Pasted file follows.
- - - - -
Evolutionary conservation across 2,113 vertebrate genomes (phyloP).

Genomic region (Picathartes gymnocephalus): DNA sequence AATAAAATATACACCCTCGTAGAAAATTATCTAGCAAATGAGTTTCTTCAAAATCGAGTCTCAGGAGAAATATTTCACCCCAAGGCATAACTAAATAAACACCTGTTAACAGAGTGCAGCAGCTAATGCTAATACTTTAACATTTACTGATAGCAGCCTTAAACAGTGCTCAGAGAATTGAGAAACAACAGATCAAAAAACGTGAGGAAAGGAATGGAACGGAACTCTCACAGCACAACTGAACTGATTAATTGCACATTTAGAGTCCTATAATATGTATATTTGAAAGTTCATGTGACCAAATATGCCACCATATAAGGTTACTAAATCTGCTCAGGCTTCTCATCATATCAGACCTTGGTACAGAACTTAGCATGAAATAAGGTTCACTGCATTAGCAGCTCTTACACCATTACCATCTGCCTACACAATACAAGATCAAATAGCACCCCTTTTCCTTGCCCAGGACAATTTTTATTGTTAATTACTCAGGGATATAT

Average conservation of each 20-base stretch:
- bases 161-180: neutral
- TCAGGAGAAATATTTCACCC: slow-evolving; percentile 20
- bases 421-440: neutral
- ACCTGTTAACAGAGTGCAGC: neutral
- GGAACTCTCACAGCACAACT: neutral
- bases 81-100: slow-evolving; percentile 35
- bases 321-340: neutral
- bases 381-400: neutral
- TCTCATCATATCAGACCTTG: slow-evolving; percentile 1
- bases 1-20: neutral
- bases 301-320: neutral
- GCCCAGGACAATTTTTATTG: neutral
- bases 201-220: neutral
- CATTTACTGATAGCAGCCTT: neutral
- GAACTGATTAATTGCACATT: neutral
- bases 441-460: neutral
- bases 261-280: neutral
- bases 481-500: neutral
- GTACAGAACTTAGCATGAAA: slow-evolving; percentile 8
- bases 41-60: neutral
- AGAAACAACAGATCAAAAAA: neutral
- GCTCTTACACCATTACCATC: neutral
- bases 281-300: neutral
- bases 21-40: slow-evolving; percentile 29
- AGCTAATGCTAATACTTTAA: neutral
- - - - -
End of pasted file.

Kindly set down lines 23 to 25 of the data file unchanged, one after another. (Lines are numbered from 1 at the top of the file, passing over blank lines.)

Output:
- bases 41-60: neutral
- AGAAACAACAGATCAAAAAA: neutral
- GCTCTTACACCATTACCATC: neutral